Leon French Withdraws
Leon French Withdraws

NUS Presidential Candidate Leon French is withdrawing his candidacy from the election after the Liar Liar campaign proved the NUS maybe too far from reforming, arguing “some cheeky sod who you didn’t even get the chance to vote for has signed off £40,000 of our money to attack a national political party”.

He makes a challenge to all students that the student politics cannot be changed by involvement in the NUS and that disenfranchised students should get involved with real politics in order to make real change.

LSU Media has an exclusive insight.

The 20 year old finalist music student from Hull was to run on a campaign focused on making the NUS relevant to students again, taking it back to the professional roots His full manifesto can be found here.

A striking proposal was the desire to change NUS Executive elections to one-member, one vote in an attempt to ensure a clearer mandate for the NUS from students across all political persuasions, not just those elected to conference by a tiny fraction of the student population. His campaign also highlighted Mental Health as a serious issue affecting students today.

In spite of support from delegates from across the country and students from parties other than the Conservatives (of which he is a member), Leon has decided to withdraw and will now not be attending conference at all. He commented, “The NUS isn’t worth it. I’d love to do it for the students disenfranchised by it all, but none of it’s going to change.”

In an article published today, Dan Leedham highlights the issue many students with the NUS in light of their recent Liar Liar campaign.

Leon gave this statement exclusively to LSU Media:

I decided to stand for NUS President because of my annoyance at seeing these people stand up and claiming to represent students. Surely considering the President is voted for at Conference they’re representative? Not in my book. I’d have it so that all students at Universities or Colleges that have a Students’ Union affiliated with the NUS are able to vote on who their National Exec are. Currently that isn’t the case. Whether you realise it or not, you have no vote on any matters to do with the NUS, despite the fact that they claim to represent you. Crazy, isn’t it?

It’s actually the best campaign to be part of if you don’t have much spare time for campaigning in your last year of studies or whatever because you only have to appeal to a few people in one room anyway. You think you can go and talk to people who will be at the NUS Conference and say who you want as President? Go and try it. I asked for support from delegates and SU Presidents on the basis that I would introduce a One Member, One Vote system of voting for the National Exec (basically I’d be giving all of you who aren’t involved in student politics a vote, ‘cause I actually care what you think!) If I had a quid for every person who had already decided who they were voting for based on the fact they knew the candidate already (so not on policy) I’d be a very happy person.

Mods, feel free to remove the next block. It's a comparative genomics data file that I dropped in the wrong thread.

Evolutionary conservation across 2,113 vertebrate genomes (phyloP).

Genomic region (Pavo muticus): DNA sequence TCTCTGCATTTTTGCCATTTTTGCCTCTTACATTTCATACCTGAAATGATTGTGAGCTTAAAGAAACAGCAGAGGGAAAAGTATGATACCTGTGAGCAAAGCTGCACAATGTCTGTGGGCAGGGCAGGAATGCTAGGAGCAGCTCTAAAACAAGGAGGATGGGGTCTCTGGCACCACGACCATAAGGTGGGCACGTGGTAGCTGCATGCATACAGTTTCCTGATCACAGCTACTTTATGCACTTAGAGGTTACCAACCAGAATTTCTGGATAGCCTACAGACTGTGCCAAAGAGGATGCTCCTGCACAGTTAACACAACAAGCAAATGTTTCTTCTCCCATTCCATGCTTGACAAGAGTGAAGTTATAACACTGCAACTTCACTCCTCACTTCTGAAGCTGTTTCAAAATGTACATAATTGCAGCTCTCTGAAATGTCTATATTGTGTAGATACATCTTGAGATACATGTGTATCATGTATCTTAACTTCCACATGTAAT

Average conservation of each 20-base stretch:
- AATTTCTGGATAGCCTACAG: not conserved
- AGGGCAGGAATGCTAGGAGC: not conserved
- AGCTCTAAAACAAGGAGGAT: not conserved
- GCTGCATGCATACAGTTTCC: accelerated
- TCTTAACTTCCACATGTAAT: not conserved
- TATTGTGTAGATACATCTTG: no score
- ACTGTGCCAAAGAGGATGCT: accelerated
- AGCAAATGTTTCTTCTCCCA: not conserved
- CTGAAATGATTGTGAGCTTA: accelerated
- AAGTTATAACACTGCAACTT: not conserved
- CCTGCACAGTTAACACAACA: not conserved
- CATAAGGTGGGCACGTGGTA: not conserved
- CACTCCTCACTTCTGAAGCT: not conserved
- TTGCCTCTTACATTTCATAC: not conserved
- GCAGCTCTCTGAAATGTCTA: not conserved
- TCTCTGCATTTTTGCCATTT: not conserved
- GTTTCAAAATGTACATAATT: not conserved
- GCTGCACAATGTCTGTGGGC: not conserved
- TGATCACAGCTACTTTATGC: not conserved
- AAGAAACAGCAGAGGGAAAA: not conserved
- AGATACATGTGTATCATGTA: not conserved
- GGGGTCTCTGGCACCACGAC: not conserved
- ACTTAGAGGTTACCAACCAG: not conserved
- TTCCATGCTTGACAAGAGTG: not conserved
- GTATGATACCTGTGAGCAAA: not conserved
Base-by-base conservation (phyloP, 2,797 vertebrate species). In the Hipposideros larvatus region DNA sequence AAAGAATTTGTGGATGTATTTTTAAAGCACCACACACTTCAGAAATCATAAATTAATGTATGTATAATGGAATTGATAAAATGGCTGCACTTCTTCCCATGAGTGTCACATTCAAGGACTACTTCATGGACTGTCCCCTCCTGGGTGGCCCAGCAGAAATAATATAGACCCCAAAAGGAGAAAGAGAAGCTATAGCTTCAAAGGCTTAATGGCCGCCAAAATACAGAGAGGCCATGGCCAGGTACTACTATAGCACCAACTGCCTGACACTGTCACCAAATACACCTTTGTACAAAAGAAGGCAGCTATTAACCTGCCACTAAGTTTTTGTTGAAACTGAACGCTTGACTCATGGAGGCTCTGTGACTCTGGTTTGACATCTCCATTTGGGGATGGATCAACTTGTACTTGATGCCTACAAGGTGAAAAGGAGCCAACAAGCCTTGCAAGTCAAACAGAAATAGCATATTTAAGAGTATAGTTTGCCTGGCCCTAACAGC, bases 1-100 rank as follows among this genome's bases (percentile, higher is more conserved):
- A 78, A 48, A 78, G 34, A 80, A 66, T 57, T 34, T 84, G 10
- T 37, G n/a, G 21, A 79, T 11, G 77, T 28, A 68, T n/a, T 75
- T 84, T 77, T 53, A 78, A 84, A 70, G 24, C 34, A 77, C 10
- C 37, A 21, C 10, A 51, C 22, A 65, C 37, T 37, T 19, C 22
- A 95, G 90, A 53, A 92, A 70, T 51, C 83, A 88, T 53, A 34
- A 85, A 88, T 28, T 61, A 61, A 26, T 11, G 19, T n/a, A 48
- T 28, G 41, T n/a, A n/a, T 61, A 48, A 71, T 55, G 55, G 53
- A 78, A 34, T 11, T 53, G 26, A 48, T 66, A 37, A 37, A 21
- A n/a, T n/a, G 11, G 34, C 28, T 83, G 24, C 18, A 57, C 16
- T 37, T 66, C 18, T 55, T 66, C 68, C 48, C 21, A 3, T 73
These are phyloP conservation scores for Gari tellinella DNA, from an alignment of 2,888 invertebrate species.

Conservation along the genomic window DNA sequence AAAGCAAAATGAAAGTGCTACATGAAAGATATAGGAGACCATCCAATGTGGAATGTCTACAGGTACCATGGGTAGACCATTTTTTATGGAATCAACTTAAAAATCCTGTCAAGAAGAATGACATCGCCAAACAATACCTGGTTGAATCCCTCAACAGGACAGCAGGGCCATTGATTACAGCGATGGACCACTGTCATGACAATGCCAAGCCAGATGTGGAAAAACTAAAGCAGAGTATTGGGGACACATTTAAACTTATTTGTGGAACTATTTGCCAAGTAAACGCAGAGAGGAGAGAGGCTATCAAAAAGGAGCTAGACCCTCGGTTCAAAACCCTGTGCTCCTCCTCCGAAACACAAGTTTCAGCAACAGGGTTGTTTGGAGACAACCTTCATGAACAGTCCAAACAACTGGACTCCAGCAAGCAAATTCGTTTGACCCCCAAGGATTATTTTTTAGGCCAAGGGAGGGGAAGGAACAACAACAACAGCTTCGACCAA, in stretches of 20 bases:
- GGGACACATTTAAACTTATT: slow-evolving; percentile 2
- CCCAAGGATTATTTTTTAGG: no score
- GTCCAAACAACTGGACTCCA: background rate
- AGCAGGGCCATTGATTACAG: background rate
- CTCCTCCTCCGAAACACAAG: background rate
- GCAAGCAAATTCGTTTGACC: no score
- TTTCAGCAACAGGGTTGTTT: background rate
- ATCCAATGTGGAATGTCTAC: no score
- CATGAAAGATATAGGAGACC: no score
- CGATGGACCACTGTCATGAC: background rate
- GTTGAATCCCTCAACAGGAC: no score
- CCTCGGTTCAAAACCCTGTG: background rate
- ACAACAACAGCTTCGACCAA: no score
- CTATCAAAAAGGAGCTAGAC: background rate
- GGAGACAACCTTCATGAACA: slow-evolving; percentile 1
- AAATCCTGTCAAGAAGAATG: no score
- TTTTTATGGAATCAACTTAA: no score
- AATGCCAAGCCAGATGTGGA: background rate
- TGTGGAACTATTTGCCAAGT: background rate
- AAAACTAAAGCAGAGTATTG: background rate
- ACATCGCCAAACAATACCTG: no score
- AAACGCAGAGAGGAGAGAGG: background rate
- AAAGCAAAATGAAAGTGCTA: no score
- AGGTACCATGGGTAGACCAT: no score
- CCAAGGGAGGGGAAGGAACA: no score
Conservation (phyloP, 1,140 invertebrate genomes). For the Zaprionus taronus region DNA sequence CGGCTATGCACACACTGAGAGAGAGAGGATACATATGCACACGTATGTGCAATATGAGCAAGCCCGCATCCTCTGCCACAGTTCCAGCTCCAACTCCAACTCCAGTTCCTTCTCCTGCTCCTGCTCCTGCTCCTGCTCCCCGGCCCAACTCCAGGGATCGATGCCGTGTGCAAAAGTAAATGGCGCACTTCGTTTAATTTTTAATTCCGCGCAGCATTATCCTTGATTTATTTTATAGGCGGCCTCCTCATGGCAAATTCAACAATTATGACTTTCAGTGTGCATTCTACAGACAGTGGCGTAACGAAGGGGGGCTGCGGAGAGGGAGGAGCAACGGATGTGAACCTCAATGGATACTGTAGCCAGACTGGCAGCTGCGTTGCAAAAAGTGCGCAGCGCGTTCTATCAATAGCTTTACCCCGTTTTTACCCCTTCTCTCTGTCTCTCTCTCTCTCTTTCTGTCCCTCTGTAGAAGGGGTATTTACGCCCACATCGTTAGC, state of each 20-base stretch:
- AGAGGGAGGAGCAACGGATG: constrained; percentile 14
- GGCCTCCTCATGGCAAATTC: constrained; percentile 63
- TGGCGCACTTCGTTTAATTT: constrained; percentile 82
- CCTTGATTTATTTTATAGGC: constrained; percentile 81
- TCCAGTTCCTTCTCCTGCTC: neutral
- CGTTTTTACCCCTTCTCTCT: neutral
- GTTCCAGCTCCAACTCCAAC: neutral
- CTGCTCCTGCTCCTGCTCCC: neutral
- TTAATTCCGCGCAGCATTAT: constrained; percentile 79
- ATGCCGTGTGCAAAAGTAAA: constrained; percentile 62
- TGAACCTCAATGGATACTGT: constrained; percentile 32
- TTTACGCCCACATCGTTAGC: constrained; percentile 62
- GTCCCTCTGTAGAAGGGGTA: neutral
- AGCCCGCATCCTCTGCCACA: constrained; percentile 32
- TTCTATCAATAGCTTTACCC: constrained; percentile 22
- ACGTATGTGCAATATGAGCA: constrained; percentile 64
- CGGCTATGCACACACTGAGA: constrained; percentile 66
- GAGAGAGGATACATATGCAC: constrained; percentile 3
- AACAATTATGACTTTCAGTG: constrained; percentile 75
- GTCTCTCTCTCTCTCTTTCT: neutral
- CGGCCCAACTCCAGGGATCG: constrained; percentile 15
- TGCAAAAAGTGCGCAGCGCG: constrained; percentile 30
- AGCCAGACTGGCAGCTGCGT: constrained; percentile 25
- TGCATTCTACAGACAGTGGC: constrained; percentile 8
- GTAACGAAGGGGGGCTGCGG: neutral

I’ve decided since that I can’t be bothered. There’s no point me spending the money going to the conference just to waste my time trying to win over a room with a programme of democratic reform when they’ve already decided. And now a vendetta… sorry, ‘principled campaign’ against the Liberal Democrats has been started by the NUS that is costing £40,000. That’s right, some cheeky sod who you didn’t even get the chance to vote for has signed off £40,000 of our money (because a lot of NUS money comes from our Student Unions that we put money into partly with money coming from Universities) – which is more than a standard Undergraduate University degree costs in the new system of fees – to attack a national political party. It’s become clear to me that the NUS is pretty much a front for another student organisation that is affiliated with a political party. Hint: It currently forms the HM’s Official Opposition in the House of Commons.

If I want change in student politics then there’s no point me going through the NUS route. I’m now throwing it open to all of you who are disenfranchised with it all. And while you might think it unimportant – and I think there’s a good case for that point of view – bear in mind that these people claim to represent you in the National Media and create a certain opinion of all students because of the way they go on. The way we’ll change the NUS and force it to accept that it has to respond to the desires of students through proper democratic structures won’t be through the official channels. They don’t work. Instead, I say we should just starve the NUS of its power, authority and influence. Get your Student Union out of the NUS and start representing your students at your local level. I think it’s the best way forward.

Is Leon’s story an isolated one? Does the NUS have a fundamental flaw that means Unions should try and disaffiliate?

Send your comments ahead of the NUS National Conference this week to @LabelOnline or use the hashtag #NUSNC15.


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